A phased reduction of value added tax from 16 to 5 percent

Enactment of a law to regulate the rents charged for apartments, and to begin construction of public housing

Ceasing the implementation of the reforms favored by the Netanyahu government concerned with privatizations and the streamlining of planning for new construction

The transformation in media reports and commentary, as well as official responses to Israeli protests are parallel in some respects to those emerging from our Arab neighbors. There as well, early romanticism has given way to realities more in line with each country's history and culture. The Egyptian military shows few signs of moving from the position of power it seized upon the removal of Hosni Mubarak. Syria's president is behaving more like his father than a soft-spoken, English-educated reformer. His death toll has not reached the ten to thirty thousand estimated to have been killed by Dad's forces in 1982, but it is moving in that direction.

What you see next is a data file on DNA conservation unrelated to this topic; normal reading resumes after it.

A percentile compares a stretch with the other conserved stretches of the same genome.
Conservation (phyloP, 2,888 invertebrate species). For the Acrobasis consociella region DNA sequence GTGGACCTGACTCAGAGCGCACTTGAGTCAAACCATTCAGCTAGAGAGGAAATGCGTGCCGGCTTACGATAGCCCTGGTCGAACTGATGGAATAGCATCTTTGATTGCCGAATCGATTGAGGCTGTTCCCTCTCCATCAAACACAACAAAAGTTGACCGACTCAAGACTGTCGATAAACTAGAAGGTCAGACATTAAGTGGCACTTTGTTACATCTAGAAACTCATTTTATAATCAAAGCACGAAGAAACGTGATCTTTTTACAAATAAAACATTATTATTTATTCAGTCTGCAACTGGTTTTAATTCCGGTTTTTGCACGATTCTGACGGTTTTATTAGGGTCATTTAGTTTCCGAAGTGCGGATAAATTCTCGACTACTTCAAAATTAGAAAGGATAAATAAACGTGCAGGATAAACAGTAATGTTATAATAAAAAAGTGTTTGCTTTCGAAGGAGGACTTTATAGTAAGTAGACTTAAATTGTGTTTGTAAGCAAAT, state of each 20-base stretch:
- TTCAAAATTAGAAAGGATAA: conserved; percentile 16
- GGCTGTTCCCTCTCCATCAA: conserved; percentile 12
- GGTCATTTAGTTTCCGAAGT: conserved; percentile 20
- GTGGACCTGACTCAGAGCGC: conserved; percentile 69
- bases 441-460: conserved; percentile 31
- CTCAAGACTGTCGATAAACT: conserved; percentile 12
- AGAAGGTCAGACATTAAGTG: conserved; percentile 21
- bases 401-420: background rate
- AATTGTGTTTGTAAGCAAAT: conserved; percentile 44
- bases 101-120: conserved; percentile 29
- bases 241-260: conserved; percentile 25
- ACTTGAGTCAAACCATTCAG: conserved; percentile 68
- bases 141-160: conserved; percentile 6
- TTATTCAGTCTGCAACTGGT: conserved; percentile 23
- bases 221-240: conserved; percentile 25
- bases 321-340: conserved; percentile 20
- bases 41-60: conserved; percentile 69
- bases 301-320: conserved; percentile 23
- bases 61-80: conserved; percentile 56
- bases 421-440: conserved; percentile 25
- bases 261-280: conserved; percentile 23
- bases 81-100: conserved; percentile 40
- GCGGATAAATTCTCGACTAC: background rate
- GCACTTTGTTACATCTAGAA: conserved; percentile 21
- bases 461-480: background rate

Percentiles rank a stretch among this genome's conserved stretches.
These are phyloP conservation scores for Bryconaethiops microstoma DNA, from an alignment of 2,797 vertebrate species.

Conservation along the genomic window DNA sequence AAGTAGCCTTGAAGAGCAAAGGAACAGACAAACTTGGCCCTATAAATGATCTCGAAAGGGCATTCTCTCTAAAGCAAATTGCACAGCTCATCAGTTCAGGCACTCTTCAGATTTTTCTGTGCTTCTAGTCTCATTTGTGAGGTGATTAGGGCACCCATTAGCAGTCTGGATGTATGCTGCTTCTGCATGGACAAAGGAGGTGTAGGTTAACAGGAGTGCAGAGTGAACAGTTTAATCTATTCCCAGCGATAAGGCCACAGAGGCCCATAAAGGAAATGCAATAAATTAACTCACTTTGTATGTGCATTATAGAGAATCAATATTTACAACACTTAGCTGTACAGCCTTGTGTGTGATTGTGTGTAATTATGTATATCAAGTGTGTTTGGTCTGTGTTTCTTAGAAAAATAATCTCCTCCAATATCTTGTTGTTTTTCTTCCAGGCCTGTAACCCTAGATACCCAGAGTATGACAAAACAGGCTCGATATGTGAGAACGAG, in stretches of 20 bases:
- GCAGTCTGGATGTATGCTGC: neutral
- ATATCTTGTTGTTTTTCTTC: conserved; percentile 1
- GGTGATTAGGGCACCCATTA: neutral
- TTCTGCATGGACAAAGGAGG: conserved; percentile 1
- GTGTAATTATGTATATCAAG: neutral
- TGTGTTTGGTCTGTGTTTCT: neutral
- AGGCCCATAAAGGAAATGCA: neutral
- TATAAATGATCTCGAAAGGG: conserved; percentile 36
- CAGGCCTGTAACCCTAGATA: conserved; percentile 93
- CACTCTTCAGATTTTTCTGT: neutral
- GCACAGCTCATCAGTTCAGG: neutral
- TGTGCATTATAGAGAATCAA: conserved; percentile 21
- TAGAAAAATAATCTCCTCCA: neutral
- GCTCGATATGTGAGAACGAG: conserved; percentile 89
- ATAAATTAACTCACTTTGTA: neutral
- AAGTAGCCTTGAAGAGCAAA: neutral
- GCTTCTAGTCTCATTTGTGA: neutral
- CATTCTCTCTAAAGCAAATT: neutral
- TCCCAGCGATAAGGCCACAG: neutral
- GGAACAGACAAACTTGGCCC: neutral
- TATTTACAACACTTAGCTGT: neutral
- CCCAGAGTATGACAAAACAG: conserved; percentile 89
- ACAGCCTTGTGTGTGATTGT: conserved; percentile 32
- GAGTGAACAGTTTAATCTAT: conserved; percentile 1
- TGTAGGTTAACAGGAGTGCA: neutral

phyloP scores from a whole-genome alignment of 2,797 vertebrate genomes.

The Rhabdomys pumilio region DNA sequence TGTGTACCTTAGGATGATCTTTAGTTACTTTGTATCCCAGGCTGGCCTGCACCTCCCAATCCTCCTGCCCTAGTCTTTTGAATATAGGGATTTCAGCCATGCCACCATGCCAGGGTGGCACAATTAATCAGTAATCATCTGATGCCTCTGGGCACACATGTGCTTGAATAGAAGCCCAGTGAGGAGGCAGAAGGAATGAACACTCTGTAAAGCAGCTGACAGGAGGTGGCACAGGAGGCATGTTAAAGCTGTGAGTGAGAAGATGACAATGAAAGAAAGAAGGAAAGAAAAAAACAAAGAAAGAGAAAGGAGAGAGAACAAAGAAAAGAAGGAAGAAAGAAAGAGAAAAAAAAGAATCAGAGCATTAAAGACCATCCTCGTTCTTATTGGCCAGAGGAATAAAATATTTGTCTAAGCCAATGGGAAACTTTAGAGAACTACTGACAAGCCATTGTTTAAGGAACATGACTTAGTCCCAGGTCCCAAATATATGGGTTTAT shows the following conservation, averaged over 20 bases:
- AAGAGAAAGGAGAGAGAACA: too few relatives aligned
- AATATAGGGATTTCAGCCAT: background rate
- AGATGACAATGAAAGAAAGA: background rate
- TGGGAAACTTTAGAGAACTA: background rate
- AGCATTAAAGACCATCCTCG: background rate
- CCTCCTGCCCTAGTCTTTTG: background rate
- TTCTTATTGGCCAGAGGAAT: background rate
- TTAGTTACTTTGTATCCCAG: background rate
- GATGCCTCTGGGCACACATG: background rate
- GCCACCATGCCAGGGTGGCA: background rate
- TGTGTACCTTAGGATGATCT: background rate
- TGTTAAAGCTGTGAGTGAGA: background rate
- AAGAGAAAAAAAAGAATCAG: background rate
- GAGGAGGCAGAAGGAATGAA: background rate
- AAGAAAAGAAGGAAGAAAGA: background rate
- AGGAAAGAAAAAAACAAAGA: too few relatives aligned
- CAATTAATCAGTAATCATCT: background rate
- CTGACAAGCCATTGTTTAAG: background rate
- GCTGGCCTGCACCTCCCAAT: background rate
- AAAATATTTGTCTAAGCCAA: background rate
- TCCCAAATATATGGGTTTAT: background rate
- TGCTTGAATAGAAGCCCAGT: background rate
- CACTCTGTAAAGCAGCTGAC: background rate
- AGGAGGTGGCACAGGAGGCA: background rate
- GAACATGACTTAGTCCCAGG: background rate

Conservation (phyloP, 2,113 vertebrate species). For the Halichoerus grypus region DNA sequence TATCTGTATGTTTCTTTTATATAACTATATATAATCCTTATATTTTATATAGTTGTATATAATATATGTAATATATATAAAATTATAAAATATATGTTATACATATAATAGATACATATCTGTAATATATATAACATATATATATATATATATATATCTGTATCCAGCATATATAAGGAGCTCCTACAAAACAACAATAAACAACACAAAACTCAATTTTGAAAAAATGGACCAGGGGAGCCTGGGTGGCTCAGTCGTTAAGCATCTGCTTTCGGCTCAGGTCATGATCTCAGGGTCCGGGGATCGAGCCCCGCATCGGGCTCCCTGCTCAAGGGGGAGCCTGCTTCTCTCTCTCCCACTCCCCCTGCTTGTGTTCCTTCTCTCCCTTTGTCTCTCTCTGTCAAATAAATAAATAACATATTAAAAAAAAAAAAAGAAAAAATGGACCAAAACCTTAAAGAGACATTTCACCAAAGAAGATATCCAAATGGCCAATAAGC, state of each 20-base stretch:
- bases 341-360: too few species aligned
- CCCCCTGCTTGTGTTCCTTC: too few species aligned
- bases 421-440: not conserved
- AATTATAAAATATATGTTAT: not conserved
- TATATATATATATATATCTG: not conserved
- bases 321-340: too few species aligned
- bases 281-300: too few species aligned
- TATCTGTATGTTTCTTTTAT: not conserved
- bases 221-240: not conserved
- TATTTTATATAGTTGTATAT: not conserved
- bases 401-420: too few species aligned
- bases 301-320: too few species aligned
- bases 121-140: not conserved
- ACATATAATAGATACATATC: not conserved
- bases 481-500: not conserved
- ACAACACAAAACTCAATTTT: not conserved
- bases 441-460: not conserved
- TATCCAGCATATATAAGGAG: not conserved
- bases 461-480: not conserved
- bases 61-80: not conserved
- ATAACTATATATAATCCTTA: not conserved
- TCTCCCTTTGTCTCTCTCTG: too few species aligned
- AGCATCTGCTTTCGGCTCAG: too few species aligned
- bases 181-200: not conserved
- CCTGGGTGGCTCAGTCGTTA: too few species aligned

Neither the Israeli nor the Arab protests are close to finished, or to any resolution that can be described as their accomplishments. However, one can be hopeful, and even optimistic, about Israel's capacity to absorb some demands, adjust the allocation of its resources, but not depart from the ways of an orderly democracy for the sake of the social and political revolution demanded by the most outspoken of protesters. Arab countries are doing their own thing, much different from ours. But like ours, they are consistent with their own ways of operating.

We are all a long way from the Paradise described by our mutual ancestors, and are unlikely to get there in the near future.


Ira Sharkansky (Emeritus)
Department of Political Science

Hebrew University of Jerusalem

Tel: +972-2-532-2725

Cell: +972-54-683-5325
Fax +972-2-582-9144

Posted by Ira Sharkansky at 08:41 PM